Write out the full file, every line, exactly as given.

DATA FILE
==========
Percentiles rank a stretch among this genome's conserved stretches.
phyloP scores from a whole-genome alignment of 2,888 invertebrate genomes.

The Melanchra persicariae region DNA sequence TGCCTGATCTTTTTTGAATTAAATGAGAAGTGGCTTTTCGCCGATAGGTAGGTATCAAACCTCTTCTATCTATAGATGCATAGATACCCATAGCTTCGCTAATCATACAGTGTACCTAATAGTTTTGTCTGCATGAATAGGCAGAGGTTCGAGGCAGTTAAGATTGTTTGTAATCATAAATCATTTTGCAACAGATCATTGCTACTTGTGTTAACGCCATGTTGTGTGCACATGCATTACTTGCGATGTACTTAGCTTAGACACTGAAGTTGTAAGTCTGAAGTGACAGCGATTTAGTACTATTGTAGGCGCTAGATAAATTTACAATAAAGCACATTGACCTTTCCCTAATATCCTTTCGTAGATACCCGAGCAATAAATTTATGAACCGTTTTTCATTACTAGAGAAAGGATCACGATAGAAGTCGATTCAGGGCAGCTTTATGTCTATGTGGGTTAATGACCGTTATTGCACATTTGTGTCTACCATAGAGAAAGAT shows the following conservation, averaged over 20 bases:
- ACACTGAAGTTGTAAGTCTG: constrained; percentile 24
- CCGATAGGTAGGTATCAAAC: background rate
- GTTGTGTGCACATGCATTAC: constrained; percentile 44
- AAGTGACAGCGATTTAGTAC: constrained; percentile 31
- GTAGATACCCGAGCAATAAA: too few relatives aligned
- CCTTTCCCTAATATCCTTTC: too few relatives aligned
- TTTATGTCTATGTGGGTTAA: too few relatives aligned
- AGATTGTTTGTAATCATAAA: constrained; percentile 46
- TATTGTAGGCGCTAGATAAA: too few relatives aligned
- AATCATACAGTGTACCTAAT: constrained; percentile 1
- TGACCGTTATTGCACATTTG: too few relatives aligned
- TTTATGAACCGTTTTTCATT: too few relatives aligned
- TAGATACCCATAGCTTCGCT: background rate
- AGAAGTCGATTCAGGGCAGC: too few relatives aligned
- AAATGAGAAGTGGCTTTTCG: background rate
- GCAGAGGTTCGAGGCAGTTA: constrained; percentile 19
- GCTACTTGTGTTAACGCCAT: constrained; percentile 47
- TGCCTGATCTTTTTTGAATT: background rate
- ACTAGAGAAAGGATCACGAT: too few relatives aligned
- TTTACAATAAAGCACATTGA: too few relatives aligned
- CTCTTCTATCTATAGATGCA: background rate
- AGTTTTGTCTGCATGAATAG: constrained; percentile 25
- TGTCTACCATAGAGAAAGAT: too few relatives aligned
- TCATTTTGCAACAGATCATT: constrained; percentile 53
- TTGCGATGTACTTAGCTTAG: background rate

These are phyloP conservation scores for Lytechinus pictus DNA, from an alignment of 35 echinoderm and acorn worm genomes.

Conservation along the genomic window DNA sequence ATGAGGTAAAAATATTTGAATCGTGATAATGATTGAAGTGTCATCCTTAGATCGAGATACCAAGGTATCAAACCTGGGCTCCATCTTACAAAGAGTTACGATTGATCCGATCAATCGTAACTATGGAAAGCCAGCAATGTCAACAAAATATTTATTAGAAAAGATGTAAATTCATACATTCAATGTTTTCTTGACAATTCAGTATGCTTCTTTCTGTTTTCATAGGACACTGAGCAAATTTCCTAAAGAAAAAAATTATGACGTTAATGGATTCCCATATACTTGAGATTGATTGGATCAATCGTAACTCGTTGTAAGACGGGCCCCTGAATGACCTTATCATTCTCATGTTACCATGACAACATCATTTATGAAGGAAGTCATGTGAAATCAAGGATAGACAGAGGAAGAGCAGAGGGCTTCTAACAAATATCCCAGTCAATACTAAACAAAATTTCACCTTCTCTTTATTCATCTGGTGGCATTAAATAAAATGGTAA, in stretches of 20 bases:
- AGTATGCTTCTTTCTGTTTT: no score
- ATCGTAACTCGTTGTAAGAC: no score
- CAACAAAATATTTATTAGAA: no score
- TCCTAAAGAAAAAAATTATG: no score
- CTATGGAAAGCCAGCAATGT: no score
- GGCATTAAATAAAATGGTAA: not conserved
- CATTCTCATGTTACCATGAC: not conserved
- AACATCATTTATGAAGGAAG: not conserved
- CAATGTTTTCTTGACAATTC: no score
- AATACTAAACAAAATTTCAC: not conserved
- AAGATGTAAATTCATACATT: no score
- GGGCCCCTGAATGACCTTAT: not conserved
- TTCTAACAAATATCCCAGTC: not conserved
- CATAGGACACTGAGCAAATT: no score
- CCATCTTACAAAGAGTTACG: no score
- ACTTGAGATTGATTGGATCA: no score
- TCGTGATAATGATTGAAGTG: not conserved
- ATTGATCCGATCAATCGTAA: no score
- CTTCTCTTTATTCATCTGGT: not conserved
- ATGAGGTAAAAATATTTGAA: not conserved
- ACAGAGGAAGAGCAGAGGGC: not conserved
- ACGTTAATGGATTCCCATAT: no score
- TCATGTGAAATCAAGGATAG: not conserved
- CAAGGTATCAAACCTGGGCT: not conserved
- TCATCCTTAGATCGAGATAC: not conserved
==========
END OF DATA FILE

Percentiles rank a stretch among this genome's conserved stretches.
phyloP scores from a whole-genome alignment of 2,888 invertebrate genomes.

The Melanchra persicariae region DNA sequence TGCCTGATCTTTTTTGAATTAAATGAGAAGTGGCTTTTCGCCGATAGGTAGGTATCAAACCTCTTCTATCTATAGATGCATAGATACCCATAGCTTCGCTAATCATACAGTGTACCTAATAGTTTTGTCTGCATGAATAGGCAGAGGTTCGAGGCAGTTAAGATTGTTTGTAATCATAAATCATTTTGCAACAGATCATTGCTACTTGTGTTAACGCCATGTTGTGTGCACATGCATTACTTGCGATGTACTTAGCTTAGACACTGAAGTTGTAAGTCTGAAGTGACAGCGATTTAGTACTATTGTAGGCGCTAGATAAATTTACAATAAAGCACATTGACCTTTCCCTAATATCCTTTCGTAGATACCCGAGCAATAAATTTATGAACCGTTTTTCATTACTAGAGAAAGGATCACGATAGAAGTCGATTCAGGGCAGCTTTATGTCTATGTGGGTTAATGACCGTTATTGCACATTTGTGTCTACCATAGAGAAAGAT shows the following conservation, averaged over 20 bases:
- ACACTGAAGTTGTAAGTCTG: constrained; percentile 24
- CCGATAGGTAGGTATCAAAC: background rate
- GTTGTGTGCACATGCATTAC: constrained; percentile 44
- AAGTGACAGCGATTTAGTAC: constrained; percentile 31
- GTAGATACCCGAGCAATAAA: too few relatives aligned
- CCTTTCCCTAATATCCTTTC: too few relatives aligned
- TTTATGTCTATGTGGGTTAA: too few relatives aligned
- AGATTGTTTGTAATCATAAA: constrained; percentile 46
- TATTGTAGGCGCTAGATAAA: too few relatives aligned
- AATCATACAGTGTACCTAAT: constrained; percentile 1
- TGACCGTTATTGCACATTTG: too few relatives aligned
- TTTATGAACCGTTTTTCATT: too few relatives aligned
- TAGATACCCATAGCTTCGCT: background rate
- AGAAGTCGATTCAGGGCAGC: too few relatives aligned
- AAATGAGAAGTGGCTTTTCG: background rate
- GCAGAGGTTCGAGGCAGTTA: constrained; percentile 19
- GCTACTTGTGTTAACGCCAT: constrained; percentile 47
- TGCCTGATCTTTTTTGAATT: background rate
- ACTAGAGAAAGGATCACGAT: too few relatives aligned
- TTTACAATAAAGCACATTGA: too few relatives aligned
- CTCTTCTATCTATAGATGCA: background rate
- AGTTTTGTCTGCATGAATAG: constrained; percentile 25
- TGTCTACCATAGAGAAAGAT: too few relatives aligned
- TCATTTTGCAACAGATCATT: constrained; percentile 53
- TTGCGATGTACTTAGCTTAG: background rate

These are phyloP conservation scores for Lytechinus pictus DNA, from an alignment of 35 echinoderm and acorn worm genomes.

Conservation along the genomic window DNA sequence ATGAGGTAAAAATATTTGAATCGTGATAATGATTGAAGTGTCATCCTTAGATCGAGATACCAAGGTATCAAACCTGGGCTCCATCTTACAAAGAGTTACGATTGATCCGATCAATCGTAACTATGGAAAGCCAGCAATGTCAACAAAATATTTATTAGAAAAGATGTAAATTCATACATTCAATGTTTTCTTGACAATTCAGTATGCTTCTTTCTGTTTTCATAGGACACTGAGCAAATTTCCTAAAGAAAAAAATTATGACGTTAATGGATTCCCATATACTTGAGATTGATTGGATCAATCGTAACTCGTTGTAAGACGGGCCCCTGAATGACCTTATCATTCTCATGTTACCATGACAACATCATTTATGAAGGAAGTCATGTGAAATCAAGGATAGACAGAGGAAGAGCAGAGGGCTTCTAACAAATATCCCAGTCAATACTAAACAAAATTTCACCTTCTCTTTATTCATCTGGTGGCATTAAATAAAATGGTAA, in stretches of 20 bases:
- AGTATGCTTCTTTCTGTTTT: no score
- ATCGTAACTCGTTGTAAGAC: no score
- CAACAAAATATTTATTAGAA: no score
- TCCTAAAGAAAAAAATTATG: no score
- CTATGGAAAGCCAGCAATGT: no score
- GGCATTAAATAAAATGGTAA: not conserved
- CATTCTCATGTTACCATGAC: not conserved
- AACATCATTTATGAAGGAAG: not conserved
- CAATGTTTTCTTGACAATTC: no score
- AATACTAAACAAAATTTCAC: not conserved
- AAGATGTAAATTCATACATT: no score
- GGGCCCCTGAATGACCTTAT: not conserved
- TTCTAACAAATATCCCAGTC: not conserved
- CATAGGACACTGAGCAAATT: no score
- CCATCTTACAAAGAGTTACG: no score
- ACTTGAGATTGATTGGATCA: no score
- TCGTGATAATGATTGAAGTG: not conserved
- ATTGATCCGATCAATCGTAA: no score
- CTTCTCTTTATTCATCTGGT: not conserved
- ATGAGGTAAAAATATTTGAA: not conserved
- ACAGAGGAAGAGCAGAGGGC: not conserved
- ACGTTAATGGATTCCCATAT: no score
- TCATGTGAAATCAAGGATAG: not conserved
- CAAGGTATCAAACCTGGGCT: not conserved
- TCATCCTTAGATCGAGATAC: not conserved